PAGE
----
Re­solve dis­putes through ar­bi­tra­tion

HT Estates - - HTESTATES -

of ar­bi­tra­tion will gov­ern the ju­ris­dic­tion of the court, in the event of an ap­peal and the ex­e­cu­tion of the award.

Since leases/ li­cences of im­mov­able property in­volve com­pli­cated ques­tions and sub­tle nu­ances with re­gard to property law and rights of par­ties, it is vi­tal that the ar­bi­tra­tor is some­one who is knowl­edge­able in the field of property law and its cir­cum­am­bi­ent is­sues. It goes with­out say­ing that the ar­bi­tra­tor must be one with the high­est in­tegrity, hav­ing the abil­ity to re­main un­bi­ased. The par­ties, may, at the in­cep­tion of the lease, choose not to name the ar­bi­tra­tor. The ar­bi­tra­tion clause may only pro­vide, that the par­ties shall, at the time of the dis­pute, mu­tu­ally ap­point an ar­bi­tra­tor. Re­fusal by ei­ther party to ap­point an ar­bi­tra­tor, as per the ar­bi­tra­tion clause, shall give a right to the other party to seek such ap­point­ment through the court.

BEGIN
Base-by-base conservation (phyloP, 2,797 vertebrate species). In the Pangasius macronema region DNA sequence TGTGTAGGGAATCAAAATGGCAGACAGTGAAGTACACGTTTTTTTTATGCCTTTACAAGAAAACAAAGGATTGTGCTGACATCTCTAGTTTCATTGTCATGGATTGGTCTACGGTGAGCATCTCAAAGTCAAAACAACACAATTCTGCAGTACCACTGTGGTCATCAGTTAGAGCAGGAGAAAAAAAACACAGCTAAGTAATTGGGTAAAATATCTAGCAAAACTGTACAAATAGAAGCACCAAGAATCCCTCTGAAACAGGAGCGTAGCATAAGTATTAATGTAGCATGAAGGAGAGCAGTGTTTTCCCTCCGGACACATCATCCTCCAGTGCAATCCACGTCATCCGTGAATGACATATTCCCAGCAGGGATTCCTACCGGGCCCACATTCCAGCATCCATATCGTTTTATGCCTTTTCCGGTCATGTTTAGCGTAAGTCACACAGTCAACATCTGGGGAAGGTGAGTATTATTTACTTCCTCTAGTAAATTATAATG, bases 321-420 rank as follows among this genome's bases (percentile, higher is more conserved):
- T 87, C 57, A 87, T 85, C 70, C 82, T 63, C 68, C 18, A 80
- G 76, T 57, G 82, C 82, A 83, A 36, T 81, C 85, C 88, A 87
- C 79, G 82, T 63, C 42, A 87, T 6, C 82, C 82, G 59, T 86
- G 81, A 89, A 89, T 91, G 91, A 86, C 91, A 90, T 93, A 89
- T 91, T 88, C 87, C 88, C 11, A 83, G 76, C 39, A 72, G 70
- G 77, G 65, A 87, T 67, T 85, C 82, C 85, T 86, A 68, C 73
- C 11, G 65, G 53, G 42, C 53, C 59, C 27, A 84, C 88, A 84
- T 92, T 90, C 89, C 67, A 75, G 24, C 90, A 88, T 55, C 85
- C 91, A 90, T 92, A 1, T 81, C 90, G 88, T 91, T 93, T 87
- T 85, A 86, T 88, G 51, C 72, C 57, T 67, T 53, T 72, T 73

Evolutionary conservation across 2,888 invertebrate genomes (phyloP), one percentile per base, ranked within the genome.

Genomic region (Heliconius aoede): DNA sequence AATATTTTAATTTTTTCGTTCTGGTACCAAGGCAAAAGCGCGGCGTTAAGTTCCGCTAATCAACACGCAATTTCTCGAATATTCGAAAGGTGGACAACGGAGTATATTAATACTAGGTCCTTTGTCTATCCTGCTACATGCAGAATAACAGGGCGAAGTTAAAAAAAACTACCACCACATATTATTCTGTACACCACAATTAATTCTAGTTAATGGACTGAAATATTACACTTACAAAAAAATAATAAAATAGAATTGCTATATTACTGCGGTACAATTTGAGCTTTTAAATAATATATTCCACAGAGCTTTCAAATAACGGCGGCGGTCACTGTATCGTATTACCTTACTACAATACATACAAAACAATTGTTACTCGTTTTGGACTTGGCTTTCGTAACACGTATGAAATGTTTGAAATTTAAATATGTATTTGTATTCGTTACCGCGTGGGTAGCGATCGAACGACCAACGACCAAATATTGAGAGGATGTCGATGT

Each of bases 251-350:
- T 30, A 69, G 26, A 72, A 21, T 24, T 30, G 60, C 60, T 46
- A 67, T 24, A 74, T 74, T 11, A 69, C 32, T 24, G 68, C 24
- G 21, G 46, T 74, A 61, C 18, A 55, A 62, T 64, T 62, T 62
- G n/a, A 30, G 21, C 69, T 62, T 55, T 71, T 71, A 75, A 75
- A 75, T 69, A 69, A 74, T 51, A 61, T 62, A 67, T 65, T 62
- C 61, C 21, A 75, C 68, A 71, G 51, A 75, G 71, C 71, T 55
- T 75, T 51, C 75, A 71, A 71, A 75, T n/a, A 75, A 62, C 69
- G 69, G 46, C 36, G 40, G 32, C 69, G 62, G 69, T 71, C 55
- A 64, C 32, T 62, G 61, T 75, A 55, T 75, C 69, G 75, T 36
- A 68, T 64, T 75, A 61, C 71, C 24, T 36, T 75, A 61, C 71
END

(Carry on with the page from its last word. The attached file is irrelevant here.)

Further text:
THINKSTOCK

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